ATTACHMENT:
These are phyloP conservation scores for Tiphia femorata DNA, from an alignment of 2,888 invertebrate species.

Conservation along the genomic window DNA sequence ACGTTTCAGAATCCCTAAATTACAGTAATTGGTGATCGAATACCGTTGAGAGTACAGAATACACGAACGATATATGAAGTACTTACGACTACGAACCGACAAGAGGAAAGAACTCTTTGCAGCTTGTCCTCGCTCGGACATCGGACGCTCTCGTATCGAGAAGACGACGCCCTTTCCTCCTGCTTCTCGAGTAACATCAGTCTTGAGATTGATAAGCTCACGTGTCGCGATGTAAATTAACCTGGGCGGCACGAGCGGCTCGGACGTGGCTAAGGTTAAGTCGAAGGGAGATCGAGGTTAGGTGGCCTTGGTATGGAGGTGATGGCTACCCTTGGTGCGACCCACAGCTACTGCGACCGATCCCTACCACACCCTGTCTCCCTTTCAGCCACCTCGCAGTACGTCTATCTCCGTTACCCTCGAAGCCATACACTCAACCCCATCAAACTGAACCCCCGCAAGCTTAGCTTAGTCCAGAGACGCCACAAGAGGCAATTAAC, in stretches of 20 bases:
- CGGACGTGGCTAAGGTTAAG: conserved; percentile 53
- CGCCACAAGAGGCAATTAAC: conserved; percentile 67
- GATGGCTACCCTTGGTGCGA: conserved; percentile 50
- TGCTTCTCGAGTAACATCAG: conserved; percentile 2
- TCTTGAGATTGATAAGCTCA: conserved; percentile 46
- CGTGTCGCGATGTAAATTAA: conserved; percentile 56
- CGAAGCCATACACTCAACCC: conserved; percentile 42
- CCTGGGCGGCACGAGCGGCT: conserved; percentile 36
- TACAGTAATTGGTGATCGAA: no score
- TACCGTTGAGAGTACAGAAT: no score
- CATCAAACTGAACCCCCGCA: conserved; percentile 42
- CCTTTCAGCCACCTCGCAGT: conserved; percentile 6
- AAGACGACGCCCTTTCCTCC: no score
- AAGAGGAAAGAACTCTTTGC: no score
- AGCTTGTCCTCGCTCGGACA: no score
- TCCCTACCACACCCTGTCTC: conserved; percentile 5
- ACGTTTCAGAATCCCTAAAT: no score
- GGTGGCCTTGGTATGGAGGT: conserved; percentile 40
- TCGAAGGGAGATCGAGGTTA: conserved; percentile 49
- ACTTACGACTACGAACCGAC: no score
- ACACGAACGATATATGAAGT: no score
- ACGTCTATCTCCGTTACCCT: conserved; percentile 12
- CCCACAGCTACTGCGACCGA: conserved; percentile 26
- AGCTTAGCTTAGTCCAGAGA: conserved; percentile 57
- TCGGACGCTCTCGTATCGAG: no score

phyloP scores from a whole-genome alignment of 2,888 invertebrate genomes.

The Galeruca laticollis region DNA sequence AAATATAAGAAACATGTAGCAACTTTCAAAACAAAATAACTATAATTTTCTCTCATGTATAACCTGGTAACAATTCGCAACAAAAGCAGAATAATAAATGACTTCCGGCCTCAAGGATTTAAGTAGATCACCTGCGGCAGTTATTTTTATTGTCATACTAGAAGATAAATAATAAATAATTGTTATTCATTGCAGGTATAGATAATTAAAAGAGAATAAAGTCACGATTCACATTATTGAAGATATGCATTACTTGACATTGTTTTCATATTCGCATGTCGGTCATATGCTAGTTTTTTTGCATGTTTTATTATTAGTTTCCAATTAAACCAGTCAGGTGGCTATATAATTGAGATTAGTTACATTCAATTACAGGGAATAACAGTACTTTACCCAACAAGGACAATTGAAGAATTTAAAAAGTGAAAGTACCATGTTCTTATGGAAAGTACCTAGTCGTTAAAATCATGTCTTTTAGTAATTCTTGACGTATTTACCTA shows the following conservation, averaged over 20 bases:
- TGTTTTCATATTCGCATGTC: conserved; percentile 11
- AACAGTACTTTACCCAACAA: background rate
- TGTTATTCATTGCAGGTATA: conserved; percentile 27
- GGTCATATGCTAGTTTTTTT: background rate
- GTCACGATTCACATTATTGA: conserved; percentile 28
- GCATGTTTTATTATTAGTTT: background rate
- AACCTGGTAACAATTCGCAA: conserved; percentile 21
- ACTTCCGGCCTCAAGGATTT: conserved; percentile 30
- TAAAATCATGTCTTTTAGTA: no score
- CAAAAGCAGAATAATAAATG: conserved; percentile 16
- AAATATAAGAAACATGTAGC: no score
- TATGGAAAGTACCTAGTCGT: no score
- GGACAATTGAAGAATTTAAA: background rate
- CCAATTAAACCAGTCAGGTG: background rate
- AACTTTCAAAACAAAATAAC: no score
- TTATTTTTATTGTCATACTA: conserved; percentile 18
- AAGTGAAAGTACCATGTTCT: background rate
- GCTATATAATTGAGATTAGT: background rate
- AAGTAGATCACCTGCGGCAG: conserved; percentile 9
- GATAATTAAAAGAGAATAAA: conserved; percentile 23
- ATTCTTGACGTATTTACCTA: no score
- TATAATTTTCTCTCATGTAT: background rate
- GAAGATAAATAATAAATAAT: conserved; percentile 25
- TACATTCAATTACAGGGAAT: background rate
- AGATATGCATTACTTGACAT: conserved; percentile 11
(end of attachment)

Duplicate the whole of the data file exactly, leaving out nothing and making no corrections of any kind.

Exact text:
These are phyloP conservation scores for Tiphia femorata DNA, from an alignment of 2,888 invertebrate species.

Conservation along the genomic window DNA sequence ACGTTTCAGAATCCCTAAATTACAGTAATTGGTGATCGAATACCGTTGAGAGTACAGAATACACGAACGATATATGAAGTACTTACGACTACGAACCGACAAGAGGAAAGAACTCTTTGCAGCTTGTCCTCGCTCGGACATCGGACGCTCTCGTATCGAGAAGACGACGCCCTTTCCTCCTGCTTCTCGAGTAACATCAGTCTTGAGATTGATAAGCTCACGTGTCGCGATGTAAATTAACCTGGGCGGCACGAGCGGCTCGGACGTGGCTAAGGTTAAGTCGAAGGGAGATCGAGGTTAGGTGGCCTTGGTATGGAGGTGATGGCTACCCTTGGTGCGACCCACAGCTACTGCGACCGATCCCTACCACACCCTGTCTCCCTTTCAGCCACCTCGCAGTACGTCTATCTCCGTTACCCTCGAAGCCATACACTCAACCCCATCAAACTGAACCCCCGCAAGCTTAGCTTAGTCCAGAGACGCCACAAGAGGCAATTAAC, in stretches of 20 bases:
- CGGACGTGGCTAAGGTTAAG: conserved; percentile 53
- CGCCACAAGAGGCAATTAAC: conserved; percentile 67
- GATGGCTACCCTTGGTGCGA: conserved; percentile 50
- TGCTTCTCGAGTAACATCAG: conserved; percentile 2
- TCTTGAGATTGATAAGCTCA: conserved; percentile 46
- CGTGTCGCGATGTAAATTAA: conserved; percentile 56
- CGAAGCCATACACTCAACCC: conserved; percentile 42
- CCTGGGCGGCACGAGCGGCT: conserved; percentile 36
- TACAGTAATTGGTGATCGAA: no score
- TACCGTTGAGAGTACAGAAT: no score
- CATCAAACTGAACCCCCGCA: conserved; percentile 42
- CCTTTCAGCCACCTCGCAGT: conserved; percentile 6
- AAGACGACGCCCTTTCCTCC: no score
- AAGAGGAAAGAACTCTTTGC: no score
- AGCTTGTCCTCGCTCGGACA: no score
- TCCCTACCACACCCTGTCTC: conserved; percentile 5
- ACGTTTCAGAATCCCTAAAT: no score
- GGTGGCCTTGGTATGGAGGT: conserved; percentile 40
- TCGAAGGGAGATCGAGGTTA: conserved; percentile 49
- ACTTACGACTACGAACCGAC: no score
- ACACGAACGATATATGAAGT: no score
- ACGTCTATCTCCGTTACCCT: conserved; percentile 12
- CCCACAGCTACTGCGACCGA: conserved; percentile 26
- AGCTTAGCTTAGTCCAGAGA: conserved; percentile 57
- TCGGACGCTCTCGTATCGAG: no score

phyloP scores from a whole-genome alignment of 2,888 invertebrate genomes.

The Galeruca laticollis region DNA sequence AAATATAAGAAACATGTAGCAACTTTCAAAACAAAATAACTATAATTTTCTCTCATGTATAACCTGGTAACAATTCGCAACAAAAGCAGAATAATAAATGACTTCCGGCCTCAAGGATTTAAGTAGATCACCTGCGGCAGTTATTTTTATTGTCATACTAGAAGATAAATAATAAATAATTGTTATTCATTGCAGGTATAGATAATTAAAAGAGAATAAAGTCACGATTCACATTATTGAAGATATGCATTACTTGACATTGTTTTCATATTCGCATGTCGGTCATATGCTAGTTTTTTTGCATGTTTTATTATTAGTTTCCAATTAAACCAGTCAGGTGGCTATATAATTGAGATTAGTTACATTCAATTACAGGGAATAACAGTACTTTACCCAACAAGGACAATTGAAGAATTTAAAAAGTGAAAGTACCATGTTCTTATGGAAAGTACCTAGTCGTTAAAATCATGTCTTTTAGTAATTCTTGACGTATTTACCTA shows the following conservation, averaged over 20 bases:
- TGTTTTCATATTCGCATGTC: conserved; percentile 11
- AACAGTACTTTACCCAACAA: background rate
- TGTTATTCATTGCAGGTATA: conserved; percentile 27
- GGTCATATGCTAGTTTTTTT: background rate
- GTCACGATTCACATTATTGA: conserved; percentile 28
- GCATGTTTTATTATTAGTTT: background rate
- AACCTGGTAACAATTCGCAA: conserved; percentile 21
- ACTTCCGGCCTCAAGGATTT: conserved; percentile 30
- TAAAATCATGTCTTTTAGTA: no score
- CAAAAGCAGAATAATAAATG: conserved; percentile 16
- AAATATAAGAAACATGTAGC: no score
- TATGGAAAGTACCTAGTCGT: no score
- GGACAATTGAAGAATTTAAA: background rate
- CCAATTAAACCAGTCAGGTG: background rate
- AACTTTCAAAACAAAATAAC: no score
- TTATTTTTATTGTCATACTA: conserved; percentile 18
- AAGTGAAAGTACCATGTTCT: background rate
- GCTATATAATTGAGATTAGT: background rate
- AAGTAGATCACCTGCGGCAG: conserved; percentile 9
- GATAATTAAAAGAGAATAAA: conserved; percentile 23
- ATTCTTGACGTATTTACCTA: no score
- TATAATTTTCTCTCATGTAT: background rate
- GAAGATAAATAATAAATAAT: conserved; percentile 25
- TACATTCAATTACAGGGAAT: background rate
- AGATATGCATTACTTGACAT: conserved; percentile 11